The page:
We learn from debating our opinions. We learn most about our opinions from debating those who are the most insightful critics of them. Those opinions which cannot be defended, should not be believed. There are plenty of debates in teaching, but that does not mean that good ideas require protecting from the alternatives. We should feel confident that our best chance of getting to the truth is from debate, not from its absence.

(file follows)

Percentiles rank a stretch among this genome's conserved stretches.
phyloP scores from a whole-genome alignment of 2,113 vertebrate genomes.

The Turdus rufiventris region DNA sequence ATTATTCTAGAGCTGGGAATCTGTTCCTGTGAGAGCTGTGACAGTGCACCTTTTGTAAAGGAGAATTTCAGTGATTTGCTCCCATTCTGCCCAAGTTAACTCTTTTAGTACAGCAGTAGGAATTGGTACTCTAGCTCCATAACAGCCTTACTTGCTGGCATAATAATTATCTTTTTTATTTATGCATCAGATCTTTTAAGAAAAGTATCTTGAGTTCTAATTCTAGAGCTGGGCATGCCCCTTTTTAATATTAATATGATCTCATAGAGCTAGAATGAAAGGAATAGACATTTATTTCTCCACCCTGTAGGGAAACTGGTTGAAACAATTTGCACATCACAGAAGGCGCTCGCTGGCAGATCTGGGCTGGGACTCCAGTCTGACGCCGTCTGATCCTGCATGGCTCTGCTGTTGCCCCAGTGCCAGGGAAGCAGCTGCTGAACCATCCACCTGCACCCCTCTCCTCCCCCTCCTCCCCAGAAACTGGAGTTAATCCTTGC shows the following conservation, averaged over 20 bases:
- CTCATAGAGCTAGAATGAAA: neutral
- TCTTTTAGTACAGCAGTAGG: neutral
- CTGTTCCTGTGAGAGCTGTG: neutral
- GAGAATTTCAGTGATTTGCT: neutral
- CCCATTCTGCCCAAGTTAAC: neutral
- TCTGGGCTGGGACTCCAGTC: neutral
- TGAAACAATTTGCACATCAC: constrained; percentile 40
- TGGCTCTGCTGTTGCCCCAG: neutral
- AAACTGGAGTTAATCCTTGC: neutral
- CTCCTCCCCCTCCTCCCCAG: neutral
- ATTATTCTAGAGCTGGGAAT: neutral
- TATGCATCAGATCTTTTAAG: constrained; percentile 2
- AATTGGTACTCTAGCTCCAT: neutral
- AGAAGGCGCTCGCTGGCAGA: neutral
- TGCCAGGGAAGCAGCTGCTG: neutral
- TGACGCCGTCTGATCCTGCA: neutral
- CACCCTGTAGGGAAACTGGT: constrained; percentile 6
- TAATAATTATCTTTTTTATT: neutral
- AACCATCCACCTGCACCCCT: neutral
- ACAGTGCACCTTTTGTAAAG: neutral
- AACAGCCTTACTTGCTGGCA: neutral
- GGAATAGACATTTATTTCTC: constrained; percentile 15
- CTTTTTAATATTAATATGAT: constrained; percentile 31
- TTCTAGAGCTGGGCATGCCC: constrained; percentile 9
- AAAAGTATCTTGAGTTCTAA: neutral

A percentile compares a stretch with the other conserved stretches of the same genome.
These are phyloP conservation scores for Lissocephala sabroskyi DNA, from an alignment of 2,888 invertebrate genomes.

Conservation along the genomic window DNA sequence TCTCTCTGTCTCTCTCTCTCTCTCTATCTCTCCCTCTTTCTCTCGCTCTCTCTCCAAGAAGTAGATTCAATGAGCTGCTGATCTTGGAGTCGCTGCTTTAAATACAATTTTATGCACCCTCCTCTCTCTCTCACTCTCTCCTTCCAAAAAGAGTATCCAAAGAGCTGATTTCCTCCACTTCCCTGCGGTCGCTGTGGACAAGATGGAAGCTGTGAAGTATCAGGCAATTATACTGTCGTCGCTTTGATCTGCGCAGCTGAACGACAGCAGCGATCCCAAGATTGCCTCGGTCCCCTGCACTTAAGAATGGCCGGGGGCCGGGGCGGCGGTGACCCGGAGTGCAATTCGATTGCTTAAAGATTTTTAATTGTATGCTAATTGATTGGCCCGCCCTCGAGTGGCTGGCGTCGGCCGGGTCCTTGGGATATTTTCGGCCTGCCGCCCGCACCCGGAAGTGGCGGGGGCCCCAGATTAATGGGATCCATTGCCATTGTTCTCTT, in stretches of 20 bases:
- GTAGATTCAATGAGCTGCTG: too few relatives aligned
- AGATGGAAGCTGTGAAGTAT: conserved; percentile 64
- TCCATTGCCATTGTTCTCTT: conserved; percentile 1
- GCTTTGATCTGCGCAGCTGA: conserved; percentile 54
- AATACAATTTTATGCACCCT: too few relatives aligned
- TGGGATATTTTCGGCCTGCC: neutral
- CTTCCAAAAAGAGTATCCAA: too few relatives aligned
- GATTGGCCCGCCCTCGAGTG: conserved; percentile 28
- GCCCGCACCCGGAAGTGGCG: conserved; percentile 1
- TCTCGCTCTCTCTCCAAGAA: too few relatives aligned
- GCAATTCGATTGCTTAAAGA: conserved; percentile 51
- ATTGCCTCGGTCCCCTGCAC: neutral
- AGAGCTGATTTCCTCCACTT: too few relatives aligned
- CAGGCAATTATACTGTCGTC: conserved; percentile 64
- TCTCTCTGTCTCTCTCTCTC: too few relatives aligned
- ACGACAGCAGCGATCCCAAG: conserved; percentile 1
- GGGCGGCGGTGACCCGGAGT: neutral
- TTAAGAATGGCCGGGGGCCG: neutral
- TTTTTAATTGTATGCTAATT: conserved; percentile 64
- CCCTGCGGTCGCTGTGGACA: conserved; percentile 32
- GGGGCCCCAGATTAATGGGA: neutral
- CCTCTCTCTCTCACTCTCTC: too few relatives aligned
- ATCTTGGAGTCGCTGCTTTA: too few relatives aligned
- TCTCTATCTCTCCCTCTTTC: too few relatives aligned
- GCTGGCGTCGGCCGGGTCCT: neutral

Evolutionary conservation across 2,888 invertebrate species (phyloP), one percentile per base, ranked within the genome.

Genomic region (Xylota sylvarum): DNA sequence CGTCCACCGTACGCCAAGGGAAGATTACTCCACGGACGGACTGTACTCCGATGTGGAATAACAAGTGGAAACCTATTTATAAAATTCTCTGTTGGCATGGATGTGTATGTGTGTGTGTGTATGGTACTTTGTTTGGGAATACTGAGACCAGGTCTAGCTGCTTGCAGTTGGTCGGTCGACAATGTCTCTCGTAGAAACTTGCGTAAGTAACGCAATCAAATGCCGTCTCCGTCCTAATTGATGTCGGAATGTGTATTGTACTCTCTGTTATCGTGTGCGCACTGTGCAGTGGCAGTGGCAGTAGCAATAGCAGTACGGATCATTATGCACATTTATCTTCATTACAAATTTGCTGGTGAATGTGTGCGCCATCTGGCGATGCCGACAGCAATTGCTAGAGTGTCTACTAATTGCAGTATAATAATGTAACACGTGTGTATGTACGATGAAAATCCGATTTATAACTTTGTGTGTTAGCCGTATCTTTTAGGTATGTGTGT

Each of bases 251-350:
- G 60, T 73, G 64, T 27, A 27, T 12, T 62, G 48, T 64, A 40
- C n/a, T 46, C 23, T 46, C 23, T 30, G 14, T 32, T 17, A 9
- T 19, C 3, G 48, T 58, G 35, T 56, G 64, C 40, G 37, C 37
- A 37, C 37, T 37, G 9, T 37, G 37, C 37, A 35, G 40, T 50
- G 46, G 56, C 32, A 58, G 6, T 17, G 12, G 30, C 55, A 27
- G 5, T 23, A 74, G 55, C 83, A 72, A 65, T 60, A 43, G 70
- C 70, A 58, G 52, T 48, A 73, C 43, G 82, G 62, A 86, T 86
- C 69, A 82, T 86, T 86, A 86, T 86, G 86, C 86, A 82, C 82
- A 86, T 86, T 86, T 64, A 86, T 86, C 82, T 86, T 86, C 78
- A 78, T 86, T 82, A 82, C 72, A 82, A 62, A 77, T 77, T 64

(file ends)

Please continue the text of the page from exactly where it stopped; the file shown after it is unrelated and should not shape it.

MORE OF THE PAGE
This is particularly important when many of the “authorities” in education have been spreading some of the worst ideas. Brain Gym, learning styles, discovery learning, Bloom’s Taxonomy and many others fads, have all been promoted by those who were meant to have been “experts” in teaching. A supposedly “expert” perspective on education, is not always one that is honest, fair or true. Perhaps one of the ironies in criticism of both Starter For Five and Labour Teachers is that those calling for views to be censored so as to enforce an editorial line are those least likely to agree with my selection of posts if I were to enforce my opinions. Those who want to end the debate, never want it to be their side that is silenced. Indeed, often the demand that I censor views they don’t like is combined by an unevidenced and untrue allegation that I must also be censoring the views they do like. The possibility that I might share all points of view is seemingly unimaginable to some.